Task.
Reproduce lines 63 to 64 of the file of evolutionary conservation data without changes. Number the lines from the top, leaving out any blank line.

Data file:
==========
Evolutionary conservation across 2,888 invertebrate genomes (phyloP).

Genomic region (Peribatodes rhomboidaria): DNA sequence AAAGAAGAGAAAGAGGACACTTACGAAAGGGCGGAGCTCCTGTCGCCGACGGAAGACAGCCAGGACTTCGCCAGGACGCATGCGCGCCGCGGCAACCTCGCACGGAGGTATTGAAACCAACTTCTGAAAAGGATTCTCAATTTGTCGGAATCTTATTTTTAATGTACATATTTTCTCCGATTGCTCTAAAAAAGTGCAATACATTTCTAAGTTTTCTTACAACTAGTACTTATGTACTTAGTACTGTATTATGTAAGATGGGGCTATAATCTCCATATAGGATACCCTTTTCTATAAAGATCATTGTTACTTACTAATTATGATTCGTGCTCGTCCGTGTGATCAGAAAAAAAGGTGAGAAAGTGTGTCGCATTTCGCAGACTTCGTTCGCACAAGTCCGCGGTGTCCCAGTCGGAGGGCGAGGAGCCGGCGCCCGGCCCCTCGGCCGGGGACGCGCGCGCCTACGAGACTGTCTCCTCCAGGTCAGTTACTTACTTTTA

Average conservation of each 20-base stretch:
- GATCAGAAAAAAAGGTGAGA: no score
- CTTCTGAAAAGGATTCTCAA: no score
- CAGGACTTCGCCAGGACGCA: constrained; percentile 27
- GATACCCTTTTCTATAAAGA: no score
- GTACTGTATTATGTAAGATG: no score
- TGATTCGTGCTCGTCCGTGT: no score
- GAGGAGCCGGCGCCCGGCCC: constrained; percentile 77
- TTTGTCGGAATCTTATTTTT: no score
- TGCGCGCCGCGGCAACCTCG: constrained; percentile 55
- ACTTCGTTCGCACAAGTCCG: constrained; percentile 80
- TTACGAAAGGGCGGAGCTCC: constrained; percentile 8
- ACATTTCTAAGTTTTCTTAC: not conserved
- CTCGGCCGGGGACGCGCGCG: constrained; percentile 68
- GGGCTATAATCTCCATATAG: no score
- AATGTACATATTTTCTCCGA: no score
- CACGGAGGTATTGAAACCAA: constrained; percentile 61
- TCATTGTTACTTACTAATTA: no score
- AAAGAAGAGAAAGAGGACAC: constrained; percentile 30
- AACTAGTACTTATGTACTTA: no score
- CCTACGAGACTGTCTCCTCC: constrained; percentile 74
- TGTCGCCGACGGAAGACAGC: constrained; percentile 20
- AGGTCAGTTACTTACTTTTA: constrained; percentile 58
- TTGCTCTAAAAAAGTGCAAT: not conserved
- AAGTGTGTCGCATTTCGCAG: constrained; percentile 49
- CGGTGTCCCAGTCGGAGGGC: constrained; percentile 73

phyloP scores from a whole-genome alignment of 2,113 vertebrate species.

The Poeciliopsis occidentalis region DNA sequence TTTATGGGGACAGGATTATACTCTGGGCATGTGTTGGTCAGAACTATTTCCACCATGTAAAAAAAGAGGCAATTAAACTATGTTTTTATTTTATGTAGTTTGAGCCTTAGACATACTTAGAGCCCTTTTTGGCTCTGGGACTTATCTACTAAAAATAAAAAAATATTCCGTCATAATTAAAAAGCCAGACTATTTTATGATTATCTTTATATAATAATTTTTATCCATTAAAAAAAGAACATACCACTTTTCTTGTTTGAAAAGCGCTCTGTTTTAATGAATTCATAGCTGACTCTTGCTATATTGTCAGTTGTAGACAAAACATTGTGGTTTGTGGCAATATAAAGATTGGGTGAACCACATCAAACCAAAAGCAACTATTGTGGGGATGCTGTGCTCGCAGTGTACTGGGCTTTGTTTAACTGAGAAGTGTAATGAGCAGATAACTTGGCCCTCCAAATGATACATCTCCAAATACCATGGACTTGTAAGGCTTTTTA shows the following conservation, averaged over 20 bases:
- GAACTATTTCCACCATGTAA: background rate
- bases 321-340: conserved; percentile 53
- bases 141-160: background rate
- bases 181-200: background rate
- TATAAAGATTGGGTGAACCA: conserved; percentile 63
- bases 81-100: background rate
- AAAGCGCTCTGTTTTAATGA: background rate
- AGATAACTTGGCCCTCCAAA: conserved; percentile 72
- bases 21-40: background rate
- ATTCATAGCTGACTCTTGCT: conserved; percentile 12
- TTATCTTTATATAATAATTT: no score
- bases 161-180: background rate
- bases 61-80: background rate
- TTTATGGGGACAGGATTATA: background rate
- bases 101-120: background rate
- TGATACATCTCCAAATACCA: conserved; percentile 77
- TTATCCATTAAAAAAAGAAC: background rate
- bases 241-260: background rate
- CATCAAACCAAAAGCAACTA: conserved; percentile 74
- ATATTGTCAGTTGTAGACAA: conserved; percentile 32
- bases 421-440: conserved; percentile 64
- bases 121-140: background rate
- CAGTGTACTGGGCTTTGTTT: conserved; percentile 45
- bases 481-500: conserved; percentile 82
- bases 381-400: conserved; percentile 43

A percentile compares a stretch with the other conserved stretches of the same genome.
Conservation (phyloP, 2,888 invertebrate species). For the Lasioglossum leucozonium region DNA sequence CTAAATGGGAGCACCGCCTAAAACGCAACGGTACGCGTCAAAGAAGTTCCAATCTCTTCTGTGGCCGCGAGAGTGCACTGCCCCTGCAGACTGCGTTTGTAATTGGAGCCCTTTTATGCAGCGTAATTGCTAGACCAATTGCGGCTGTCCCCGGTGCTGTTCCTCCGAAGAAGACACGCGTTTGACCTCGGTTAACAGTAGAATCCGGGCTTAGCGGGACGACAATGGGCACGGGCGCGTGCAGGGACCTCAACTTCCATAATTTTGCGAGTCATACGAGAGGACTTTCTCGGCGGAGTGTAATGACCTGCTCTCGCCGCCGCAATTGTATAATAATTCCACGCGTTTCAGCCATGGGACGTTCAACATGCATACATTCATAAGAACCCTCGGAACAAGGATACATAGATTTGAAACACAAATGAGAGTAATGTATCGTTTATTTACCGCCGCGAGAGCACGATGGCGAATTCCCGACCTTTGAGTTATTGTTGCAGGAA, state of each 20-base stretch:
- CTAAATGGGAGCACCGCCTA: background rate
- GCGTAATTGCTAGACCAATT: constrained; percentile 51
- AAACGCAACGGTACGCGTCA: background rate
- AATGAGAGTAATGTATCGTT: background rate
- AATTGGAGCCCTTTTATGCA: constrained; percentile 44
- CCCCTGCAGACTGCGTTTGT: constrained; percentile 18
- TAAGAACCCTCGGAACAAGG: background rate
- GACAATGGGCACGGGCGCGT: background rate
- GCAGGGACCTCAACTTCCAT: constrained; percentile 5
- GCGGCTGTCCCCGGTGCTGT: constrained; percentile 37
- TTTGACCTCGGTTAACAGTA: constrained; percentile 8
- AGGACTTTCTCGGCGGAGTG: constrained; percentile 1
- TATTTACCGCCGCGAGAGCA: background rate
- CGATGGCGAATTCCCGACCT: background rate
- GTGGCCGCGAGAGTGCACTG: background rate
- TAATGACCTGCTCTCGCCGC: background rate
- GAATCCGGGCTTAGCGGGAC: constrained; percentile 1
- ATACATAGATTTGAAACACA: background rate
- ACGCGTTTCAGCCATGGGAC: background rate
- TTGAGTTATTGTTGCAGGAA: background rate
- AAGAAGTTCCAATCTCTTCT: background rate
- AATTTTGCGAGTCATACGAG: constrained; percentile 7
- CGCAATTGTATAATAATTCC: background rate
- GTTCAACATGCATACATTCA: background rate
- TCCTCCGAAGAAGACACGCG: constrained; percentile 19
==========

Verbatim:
- CCCCTGCAGACTGCGTTTGT: constrained; percentile 18
- TAAGAACCCTCGGAACAAGG: background rate